The Baptismal font in the Basilica of San Frediano, in Lucca, is the most important example of Romanesque art in the Tuscan city.
Local writer Guglielmo Petroni (1911-1993) described it in the beginning of his book, “Il mondo è una prigione” (literally, “the world is a prison”):
“Again, as always during the lazy-hour walks that rarely bring me back to the city where I was born, at one point I went inside the Basilica of San Frediano […].”
“Again, […] I slowly went around those few square meters of marble: the baptismal font that has gone down in art history, built in the 12th or perhaps 13th century by some ‘Maestro del Fonte di San Frediano’ and ‘Maestro Roberto’; some say even ‘Biduino’ worked at it – a name that greatly entertains me with its barbarian allusion.”
“Besides an image of God, Pharaoh soldiers are carved in the act of crossing the Red Sea while the water begins to ripple between their horses’ hooves, with fish wriggling in it. The horses […] seem as secure and arrogant as thoroughbreds at the racetrack, while fish emerge between the wavelets and the horsemen – petrified in the saddle – are depicted with wrong joints and feet that even face a direction opposite to anatomical logic.”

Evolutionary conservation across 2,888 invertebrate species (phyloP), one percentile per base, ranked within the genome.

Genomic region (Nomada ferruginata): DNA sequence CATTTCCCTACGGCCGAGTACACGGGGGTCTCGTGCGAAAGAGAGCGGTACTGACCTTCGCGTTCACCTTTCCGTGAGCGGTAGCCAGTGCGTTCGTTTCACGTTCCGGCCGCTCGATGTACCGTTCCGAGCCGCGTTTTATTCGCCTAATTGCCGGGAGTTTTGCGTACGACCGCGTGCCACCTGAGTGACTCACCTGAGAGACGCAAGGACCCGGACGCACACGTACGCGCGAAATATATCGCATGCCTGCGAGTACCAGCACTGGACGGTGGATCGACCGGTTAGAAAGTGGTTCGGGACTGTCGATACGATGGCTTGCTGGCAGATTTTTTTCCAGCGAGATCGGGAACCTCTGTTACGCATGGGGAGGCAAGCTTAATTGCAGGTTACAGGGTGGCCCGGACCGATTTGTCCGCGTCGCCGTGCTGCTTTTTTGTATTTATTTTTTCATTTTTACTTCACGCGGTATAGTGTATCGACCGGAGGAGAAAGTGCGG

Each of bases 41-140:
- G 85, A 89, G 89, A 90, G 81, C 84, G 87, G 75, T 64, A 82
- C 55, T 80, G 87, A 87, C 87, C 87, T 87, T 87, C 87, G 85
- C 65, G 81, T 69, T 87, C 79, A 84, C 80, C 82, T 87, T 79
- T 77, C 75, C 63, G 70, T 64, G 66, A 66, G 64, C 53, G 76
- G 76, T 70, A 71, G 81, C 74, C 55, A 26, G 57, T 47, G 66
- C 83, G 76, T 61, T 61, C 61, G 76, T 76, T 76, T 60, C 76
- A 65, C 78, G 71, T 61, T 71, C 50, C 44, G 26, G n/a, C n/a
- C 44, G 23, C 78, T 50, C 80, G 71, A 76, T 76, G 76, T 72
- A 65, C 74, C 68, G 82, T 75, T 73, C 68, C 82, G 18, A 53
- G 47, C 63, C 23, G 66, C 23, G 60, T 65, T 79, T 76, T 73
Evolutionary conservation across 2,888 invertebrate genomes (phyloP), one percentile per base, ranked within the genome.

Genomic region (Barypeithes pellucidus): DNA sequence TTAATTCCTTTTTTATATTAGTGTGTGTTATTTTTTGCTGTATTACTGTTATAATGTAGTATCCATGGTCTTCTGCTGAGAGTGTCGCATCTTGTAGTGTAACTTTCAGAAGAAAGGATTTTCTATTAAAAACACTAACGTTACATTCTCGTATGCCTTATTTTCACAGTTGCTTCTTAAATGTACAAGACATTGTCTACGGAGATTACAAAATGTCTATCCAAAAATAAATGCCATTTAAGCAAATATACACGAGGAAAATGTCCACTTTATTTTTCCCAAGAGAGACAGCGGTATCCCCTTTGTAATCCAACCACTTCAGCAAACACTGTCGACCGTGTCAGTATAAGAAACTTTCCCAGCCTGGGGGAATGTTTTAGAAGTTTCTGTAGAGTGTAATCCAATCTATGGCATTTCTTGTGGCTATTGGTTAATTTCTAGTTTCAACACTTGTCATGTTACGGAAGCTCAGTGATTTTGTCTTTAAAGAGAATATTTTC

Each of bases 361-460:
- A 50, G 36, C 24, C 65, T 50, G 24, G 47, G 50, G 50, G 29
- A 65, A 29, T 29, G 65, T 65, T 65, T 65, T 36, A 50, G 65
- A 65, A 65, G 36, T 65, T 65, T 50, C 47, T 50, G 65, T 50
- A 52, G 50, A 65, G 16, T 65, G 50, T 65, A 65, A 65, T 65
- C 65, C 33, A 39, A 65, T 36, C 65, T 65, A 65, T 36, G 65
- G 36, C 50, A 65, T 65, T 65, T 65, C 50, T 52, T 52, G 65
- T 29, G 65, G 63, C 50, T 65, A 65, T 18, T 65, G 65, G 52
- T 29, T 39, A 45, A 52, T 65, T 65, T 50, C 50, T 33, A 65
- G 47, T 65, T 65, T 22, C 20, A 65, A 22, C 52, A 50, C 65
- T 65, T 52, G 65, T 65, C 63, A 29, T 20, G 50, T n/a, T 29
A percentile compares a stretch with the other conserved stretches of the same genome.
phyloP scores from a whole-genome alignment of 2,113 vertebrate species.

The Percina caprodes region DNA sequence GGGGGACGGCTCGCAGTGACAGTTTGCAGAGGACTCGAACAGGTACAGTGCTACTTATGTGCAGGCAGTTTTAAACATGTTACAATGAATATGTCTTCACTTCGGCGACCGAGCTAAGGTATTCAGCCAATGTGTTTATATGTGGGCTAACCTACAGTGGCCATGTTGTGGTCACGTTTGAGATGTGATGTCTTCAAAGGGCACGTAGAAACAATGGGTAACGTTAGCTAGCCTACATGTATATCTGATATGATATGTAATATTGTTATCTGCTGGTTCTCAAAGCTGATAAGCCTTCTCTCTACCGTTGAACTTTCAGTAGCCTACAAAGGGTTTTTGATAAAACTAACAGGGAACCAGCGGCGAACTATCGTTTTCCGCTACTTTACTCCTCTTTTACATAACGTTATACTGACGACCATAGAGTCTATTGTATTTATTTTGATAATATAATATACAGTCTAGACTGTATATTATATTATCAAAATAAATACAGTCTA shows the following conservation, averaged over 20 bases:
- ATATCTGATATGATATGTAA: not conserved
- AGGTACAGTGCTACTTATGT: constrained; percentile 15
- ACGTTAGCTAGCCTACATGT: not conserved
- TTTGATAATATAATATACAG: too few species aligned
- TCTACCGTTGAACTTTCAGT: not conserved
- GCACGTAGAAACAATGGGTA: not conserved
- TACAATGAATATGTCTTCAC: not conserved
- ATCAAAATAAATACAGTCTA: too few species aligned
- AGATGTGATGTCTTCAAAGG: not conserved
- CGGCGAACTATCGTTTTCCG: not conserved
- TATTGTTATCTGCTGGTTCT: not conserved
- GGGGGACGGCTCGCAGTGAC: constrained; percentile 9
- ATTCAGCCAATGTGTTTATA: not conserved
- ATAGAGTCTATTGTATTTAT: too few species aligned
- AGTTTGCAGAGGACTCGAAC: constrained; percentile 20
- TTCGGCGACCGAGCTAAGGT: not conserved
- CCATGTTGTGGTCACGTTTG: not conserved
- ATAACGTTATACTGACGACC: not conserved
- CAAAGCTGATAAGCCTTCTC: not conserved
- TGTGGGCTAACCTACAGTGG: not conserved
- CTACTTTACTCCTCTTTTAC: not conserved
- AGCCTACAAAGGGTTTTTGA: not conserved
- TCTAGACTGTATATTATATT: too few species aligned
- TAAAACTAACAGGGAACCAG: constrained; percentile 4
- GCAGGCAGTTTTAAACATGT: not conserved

“There are also many of the Old Testament’s mute characters and the humble Good Shepherd, the young romantic socialist of the times when neither socialism nor romance hassled souls, which instead all leaned towards the abstract unknown of human consciousness. This time, I was attracted in particular to the effigy of a man with a broken face, who looks clumsy in his never-ironed toga, as he fights against a monster with the body and legs of a rooster, the tail of a crocodile, the neck of a snake and the head of a cat. The man angrily shakes the horrible tail while the rooster, from the snake’s neck, turns the cat’s head in still and secular anger…” (translated from G. Petroni, “Il mondo è una prigione”, Feltrinelli, Milan 2005).